Our results highlight that the schools that work the best do not use violence or discrimination. These kinds of schools do attempt to create positive reciprocal relationships, in the form of sustainable partnerships with parents and pupils. This relies not only on the personality of teachers, but on the institution’s policies with regards to receiving pupils, listening to them and offering them various activities.
Concerning the training of future teachers, we recommend paying particular attention to child psychology and for pre-existing teachers, regular training programs on active listening, to help them to improve their ability to help children/teenagers at risk. In the same vein, we also recommend developing stress assessment tools throughout the pre-teen and teenage periods. A list of useful tools to this end is available in the appendices; the Boxall Profile method caught our particular attention.
The issue of children’s biological and psycho-physiological rhythms must also be promoted in the optimal development of their cognitive skills and capacities. We should underline the necessity of creating spaces for rest within the school, a kind of day dormitory. As a way to complement these elements, certain activities should be enhanced; sports, art, meditation and relaxation. These strengthen teenage capacities for resilience and their aptitude to transcend any trauma-inducing events.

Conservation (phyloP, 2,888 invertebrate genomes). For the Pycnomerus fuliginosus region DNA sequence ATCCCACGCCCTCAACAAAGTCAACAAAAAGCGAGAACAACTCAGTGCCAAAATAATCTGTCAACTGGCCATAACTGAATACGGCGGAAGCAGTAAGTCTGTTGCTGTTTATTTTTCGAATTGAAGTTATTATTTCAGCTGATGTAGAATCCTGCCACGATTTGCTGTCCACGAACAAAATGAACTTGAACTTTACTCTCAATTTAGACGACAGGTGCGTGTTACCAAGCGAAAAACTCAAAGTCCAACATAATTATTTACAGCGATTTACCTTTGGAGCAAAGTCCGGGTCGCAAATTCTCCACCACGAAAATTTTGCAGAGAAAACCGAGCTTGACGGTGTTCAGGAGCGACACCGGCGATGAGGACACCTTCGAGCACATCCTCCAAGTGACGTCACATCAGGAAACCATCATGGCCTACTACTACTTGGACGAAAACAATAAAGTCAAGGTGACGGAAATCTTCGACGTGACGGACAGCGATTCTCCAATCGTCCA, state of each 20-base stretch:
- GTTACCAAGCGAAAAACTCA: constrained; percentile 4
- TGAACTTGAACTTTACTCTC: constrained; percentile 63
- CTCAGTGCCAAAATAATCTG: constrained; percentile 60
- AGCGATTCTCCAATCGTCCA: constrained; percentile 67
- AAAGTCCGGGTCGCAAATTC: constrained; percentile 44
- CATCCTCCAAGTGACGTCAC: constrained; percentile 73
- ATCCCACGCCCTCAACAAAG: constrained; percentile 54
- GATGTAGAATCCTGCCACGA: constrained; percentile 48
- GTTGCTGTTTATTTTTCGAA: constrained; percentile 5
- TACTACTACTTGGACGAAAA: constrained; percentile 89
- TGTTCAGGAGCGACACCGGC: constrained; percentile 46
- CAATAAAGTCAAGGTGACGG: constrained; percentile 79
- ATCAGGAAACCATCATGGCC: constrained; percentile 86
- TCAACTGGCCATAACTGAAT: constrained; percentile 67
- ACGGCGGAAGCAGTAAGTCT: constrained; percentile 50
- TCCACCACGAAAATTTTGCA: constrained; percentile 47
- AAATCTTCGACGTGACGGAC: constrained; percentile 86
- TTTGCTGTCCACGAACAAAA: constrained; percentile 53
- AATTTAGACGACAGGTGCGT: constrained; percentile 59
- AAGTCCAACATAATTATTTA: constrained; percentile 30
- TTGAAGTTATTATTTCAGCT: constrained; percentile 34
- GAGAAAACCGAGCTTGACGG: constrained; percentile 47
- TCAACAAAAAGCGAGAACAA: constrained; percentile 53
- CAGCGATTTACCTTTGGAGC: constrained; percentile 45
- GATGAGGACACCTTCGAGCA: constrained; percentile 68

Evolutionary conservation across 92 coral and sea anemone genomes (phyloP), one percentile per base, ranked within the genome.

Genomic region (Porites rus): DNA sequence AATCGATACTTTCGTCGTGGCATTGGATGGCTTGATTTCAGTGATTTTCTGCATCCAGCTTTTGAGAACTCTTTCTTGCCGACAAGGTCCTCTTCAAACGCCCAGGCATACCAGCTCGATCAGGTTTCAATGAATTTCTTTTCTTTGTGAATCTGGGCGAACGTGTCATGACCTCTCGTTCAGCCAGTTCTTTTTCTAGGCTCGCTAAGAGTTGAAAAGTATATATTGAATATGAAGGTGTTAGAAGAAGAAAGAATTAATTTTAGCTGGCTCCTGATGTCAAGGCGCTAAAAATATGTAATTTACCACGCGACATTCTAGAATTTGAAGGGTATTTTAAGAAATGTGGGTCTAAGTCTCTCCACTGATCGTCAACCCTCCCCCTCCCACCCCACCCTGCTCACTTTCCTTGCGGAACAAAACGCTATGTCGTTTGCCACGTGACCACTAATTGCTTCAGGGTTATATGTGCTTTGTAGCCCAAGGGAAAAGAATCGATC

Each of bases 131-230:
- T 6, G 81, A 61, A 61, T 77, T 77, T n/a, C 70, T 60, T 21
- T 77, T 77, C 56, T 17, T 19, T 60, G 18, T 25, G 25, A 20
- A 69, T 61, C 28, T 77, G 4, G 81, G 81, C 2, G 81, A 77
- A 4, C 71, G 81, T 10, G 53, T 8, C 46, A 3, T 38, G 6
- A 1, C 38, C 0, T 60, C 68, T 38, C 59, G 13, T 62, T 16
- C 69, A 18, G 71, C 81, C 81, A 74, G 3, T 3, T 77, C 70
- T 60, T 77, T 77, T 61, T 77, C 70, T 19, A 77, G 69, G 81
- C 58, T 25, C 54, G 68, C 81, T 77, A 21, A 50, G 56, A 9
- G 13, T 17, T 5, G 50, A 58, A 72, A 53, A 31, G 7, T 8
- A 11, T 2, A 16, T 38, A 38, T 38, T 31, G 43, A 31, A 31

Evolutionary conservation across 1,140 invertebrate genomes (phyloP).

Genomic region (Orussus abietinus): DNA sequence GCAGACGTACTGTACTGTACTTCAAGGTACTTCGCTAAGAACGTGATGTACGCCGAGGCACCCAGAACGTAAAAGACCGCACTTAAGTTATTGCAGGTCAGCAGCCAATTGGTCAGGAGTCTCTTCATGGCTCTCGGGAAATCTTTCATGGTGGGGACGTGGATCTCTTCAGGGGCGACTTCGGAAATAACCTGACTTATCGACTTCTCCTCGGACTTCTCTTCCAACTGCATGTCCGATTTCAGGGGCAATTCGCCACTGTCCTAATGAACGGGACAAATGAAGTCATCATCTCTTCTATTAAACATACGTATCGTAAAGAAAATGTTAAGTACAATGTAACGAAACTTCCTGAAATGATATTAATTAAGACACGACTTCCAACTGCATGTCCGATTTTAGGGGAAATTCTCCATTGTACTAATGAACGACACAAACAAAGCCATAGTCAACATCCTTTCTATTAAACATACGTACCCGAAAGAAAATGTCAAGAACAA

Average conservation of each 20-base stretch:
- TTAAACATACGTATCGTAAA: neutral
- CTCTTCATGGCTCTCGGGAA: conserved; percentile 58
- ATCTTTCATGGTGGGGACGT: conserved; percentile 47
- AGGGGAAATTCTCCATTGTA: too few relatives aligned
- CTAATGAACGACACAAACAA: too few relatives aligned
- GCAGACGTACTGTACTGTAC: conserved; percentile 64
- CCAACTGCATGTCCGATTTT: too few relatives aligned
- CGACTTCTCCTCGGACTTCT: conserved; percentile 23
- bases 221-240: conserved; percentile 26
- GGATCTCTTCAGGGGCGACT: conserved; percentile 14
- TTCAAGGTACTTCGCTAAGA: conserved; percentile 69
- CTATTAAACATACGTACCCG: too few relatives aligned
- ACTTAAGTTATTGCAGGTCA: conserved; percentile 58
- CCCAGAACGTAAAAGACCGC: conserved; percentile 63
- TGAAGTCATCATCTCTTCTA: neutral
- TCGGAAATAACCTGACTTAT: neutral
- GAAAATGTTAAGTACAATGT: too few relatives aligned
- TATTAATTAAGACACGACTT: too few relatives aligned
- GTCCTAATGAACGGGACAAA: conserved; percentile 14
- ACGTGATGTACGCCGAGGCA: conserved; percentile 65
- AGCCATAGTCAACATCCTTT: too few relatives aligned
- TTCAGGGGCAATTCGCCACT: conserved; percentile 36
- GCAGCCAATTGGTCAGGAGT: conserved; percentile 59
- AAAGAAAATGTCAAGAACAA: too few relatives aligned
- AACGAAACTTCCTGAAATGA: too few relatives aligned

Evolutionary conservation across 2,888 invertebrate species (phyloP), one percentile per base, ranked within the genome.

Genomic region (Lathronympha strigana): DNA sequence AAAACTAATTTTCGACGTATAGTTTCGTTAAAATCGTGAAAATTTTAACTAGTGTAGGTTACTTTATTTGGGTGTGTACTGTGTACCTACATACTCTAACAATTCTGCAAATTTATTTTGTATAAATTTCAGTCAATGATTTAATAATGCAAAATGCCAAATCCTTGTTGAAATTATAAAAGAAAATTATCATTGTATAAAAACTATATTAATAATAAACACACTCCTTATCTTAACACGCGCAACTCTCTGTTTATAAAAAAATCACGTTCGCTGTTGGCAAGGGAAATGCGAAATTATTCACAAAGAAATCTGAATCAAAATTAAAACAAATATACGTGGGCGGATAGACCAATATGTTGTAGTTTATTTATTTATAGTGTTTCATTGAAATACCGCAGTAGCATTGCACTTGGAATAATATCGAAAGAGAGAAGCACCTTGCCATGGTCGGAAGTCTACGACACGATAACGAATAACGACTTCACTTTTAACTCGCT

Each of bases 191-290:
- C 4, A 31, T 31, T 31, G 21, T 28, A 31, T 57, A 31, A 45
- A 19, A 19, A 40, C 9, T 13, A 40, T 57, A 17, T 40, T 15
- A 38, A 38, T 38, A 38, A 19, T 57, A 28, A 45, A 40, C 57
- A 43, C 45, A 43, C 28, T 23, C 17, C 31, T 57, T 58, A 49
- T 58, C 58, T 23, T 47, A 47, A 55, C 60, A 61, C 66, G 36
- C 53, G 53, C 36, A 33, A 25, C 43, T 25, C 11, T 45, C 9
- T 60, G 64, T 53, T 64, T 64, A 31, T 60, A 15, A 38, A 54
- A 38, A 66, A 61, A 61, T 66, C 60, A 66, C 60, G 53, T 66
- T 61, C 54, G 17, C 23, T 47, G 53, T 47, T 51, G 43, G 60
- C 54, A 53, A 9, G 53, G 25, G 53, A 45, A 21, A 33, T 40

Lastly, we recommend sensitisation workshops on the importance of staying in school. These fun-based workshops, which should take the form of games, will be developed as a second part of this study. Our objectives are firstly to sensitise 40 educational structures inside and around the five slums studied here, and then to sign up 1 000 students to these workshops in the first year.